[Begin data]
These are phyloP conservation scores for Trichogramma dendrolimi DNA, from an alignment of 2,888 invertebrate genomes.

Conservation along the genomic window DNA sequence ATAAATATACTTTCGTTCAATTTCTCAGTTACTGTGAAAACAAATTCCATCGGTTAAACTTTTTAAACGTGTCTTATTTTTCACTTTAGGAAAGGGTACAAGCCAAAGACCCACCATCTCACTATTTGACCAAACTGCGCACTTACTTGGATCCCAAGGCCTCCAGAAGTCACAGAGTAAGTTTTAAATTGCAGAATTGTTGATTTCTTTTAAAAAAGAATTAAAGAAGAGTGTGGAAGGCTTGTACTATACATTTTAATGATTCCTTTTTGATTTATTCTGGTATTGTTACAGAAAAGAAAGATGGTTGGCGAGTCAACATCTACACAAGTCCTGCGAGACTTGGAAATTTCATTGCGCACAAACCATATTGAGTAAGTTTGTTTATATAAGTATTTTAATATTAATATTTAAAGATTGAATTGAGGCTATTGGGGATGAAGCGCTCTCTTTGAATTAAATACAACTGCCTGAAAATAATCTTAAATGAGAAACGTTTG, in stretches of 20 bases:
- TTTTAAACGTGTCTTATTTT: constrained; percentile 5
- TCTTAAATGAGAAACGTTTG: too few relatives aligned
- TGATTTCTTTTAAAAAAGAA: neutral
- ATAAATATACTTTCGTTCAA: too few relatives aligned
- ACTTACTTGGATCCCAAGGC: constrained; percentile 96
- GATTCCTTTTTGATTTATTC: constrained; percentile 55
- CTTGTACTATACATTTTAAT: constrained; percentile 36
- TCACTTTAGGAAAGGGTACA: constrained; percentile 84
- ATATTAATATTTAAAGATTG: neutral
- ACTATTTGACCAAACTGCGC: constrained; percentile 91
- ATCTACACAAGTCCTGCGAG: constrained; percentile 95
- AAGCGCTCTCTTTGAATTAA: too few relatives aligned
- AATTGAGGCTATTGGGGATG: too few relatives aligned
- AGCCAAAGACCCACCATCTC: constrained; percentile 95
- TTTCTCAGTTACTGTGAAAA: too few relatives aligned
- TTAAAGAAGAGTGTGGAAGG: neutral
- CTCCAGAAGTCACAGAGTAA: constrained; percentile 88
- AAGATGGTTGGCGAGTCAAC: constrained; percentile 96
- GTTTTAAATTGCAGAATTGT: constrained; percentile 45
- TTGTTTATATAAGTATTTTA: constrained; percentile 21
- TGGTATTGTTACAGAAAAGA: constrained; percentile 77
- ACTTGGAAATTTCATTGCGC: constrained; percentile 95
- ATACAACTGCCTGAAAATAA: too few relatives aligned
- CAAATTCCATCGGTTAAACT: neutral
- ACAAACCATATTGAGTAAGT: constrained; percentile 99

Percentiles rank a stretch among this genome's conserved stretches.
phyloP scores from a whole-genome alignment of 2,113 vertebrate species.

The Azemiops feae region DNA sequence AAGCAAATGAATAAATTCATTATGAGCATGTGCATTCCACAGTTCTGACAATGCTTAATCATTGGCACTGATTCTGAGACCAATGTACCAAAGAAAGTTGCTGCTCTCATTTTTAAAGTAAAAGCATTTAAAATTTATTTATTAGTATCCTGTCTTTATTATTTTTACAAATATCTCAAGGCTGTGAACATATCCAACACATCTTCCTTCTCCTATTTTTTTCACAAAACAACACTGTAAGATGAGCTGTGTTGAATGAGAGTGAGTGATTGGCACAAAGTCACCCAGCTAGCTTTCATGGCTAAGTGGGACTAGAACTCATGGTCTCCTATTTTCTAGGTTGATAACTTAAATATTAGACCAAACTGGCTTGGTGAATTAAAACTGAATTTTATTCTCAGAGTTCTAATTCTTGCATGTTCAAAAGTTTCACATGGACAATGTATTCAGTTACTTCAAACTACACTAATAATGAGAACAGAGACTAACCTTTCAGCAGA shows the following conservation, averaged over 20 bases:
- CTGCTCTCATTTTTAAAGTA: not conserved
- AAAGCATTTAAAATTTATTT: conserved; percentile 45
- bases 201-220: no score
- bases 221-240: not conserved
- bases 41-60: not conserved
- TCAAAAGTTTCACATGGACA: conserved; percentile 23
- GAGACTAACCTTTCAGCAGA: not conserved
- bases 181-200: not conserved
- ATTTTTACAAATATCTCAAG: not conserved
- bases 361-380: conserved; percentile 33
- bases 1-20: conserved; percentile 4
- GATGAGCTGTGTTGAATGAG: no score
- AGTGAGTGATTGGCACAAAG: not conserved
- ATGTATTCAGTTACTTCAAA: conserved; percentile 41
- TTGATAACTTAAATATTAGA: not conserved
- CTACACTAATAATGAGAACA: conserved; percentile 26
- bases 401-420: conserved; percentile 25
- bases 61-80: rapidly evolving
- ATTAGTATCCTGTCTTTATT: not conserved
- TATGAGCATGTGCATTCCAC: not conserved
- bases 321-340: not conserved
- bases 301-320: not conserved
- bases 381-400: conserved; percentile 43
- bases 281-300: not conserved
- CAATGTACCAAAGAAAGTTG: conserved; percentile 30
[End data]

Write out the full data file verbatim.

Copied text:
These are phyloP conservation scores for Trichogramma dendrolimi DNA, from an alignment of 2,888 invertebrate genomes.

Conservation along the genomic window DNA sequence ATAAATATACTTTCGTTCAATTTCTCAGTTACTGTGAAAACAAATTCCATCGGTTAAACTTTTTAAACGTGTCTTATTTTTCACTTTAGGAAAGGGTACAAGCCAAAGACCCACCATCTCACTATTTGACCAAACTGCGCACTTACTTGGATCCCAAGGCCTCCAGAAGTCACAGAGTAAGTTTTAAATTGCAGAATTGTTGATTTCTTTTAAAAAAGAATTAAAGAAGAGTGTGGAAGGCTTGTACTATACATTTTAATGATTCCTTTTTGATTTATTCTGGTATTGTTACAGAAAAGAAAGATGGTTGGCGAGTCAACATCTACACAAGTCCTGCGAGACTTGGAAATTTCATTGCGCACAAACCATATTGAGTAAGTTTGTTTATATAAGTATTTTAATATTAATATTTAAAGATTGAATTGAGGCTATTGGGGATGAAGCGCTCTCTTTGAATTAAATACAACTGCCTGAAAATAATCTTAAATGAGAAACGTTTG, in stretches of 20 bases:
- TTTTAAACGTGTCTTATTTT: constrained; percentile 5
- TCTTAAATGAGAAACGTTTG: too few relatives aligned
- TGATTTCTTTTAAAAAAGAA: neutral
- ATAAATATACTTTCGTTCAA: too few relatives aligned
- ACTTACTTGGATCCCAAGGC: constrained; percentile 96
- GATTCCTTTTTGATTTATTC: constrained; percentile 55
- CTTGTACTATACATTTTAAT: constrained; percentile 36
- TCACTTTAGGAAAGGGTACA: constrained; percentile 84
- ATATTAATATTTAAAGATTG: neutral
- ACTATTTGACCAAACTGCGC: constrained; percentile 91
- ATCTACACAAGTCCTGCGAG: constrained; percentile 95
- AAGCGCTCTCTTTGAATTAA: too few relatives aligned
- AATTGAGGCTATTGGGGATG: too few relatives aligned
- AGCCAAAGACCCACCATCTC: constrained; percentile 95
- TTTCTCAGTTACTGTGAAAA: too few relatives aligned
- TTAAAGAAGAGTGTGGAAGG: neutral
- CTCCAGAAGTCACAGAGTAA: constrained; percentile 88
- AAGATGGTTGGCGAGTCAAC: constrained; percentile 96
- GTTTTAAATTGCAGAATTGT: constrained; percentile 45
- TTGTTTATATAAGTATTTTA: constrained; percentile 21
- TGGTATTGTTACAGAAAAGA: constrained; percentile 77
- ACTTGGAAATTTCATTGCGC: constrained; percentile 95
- ATACAACTGCCTGAAAATAA: too few relatives aligned
- CAAATTCCATCGGTTAAACT: neutral
- ACAAACCATATTGAGTAAGT: constrained; percentile 99

Percentiles rank a stretch among this genome's conserved stretches.
phyloP scores from a whole-genome alignment of 2,113 vertebrate species.

The Azemiops feae region DNA sequence AAGCAAATGAATAAATTCATTATGAGCATGTGCATTCCACAGTTCTGACAATGCTTAATCATTGGCACTGATTCTGAGACCAATGTACCAAAGAAAGTTGCTGCTCTCATTTTTAAAGTAAAAGCATTTAAAATTTATTTATTAGTATCCTGTCTTTATTATTTTTACAAATATCTCAAGGCTGTGAACATATCCAACACATCTTCCTTCTCCTATTTTTTTCACAAAACAACACTGTAAGATGAGCTGTGTTGAATGAGAGTGAGTGATTGGCACAAAGTCACCCAGCTAGCTTTCATGGCTAAGTGGGACTAGAACTCATGGTCTCCTATTTTCTAGGTTGATAACTTAAATATTAGACCAAACTGGCTTGGTGAATTAAAACTGAATTTTATTCTCAGAGTTCTAATTCTTGCATGTTCAAAAGTTTCACATGGACAATGTATTCAGTTACTTCAAACTACACTAATAATGAGAACAGAGACTAACCTTTCAGCAGA shows the following conservation, averaged over 20 bases:
- CTGCTCTCATTTTTAAAGTA: not conserved
- AAAGCATTTAAAATTTATTT: conserved; percentile 45
- bases 201-220: no score
- bases 221-240: not conserved
- bases 41-60: not conserved
- TCAAAAGTTTCACATGGACA: conserved; percentile 23
- GAGACTAACCTTTCAGCAGA: not conserved
- bases 181-200: not conserved
- ATTTTTACAAATATCTCAAG: not conserved
- bases 361-380: conserved; percentile 33
- bases 1-20: conserved; percentile 4
- GATGAGCTGTGTTGAATGAG: no score
- AGTGAGTGATTGGCACAAAG: not conserved
- ATGTATTCAGTTACTTCAAA: conserved; percentile 41
- TTGATAACTTAAATATTAGA: not conserved
- CTACACTAATAATGAGAACA: conserved; percentile 26
- bases 401-420: conserved; percentile 25
- bases 61-80: rapidly evolving
- ATTAGTATCCTGTCTTTATT: not conserved
- TATGAGCATGTGCATTCCAC: not conserved
- bases 321-340: not conserved
- bases 301-320: not conserved
- bases 381-400: conserved; percentile 43
- bases 281-300: not conserved
- CAATGTACCAAAGAAAGTTG: conserved; percentile 30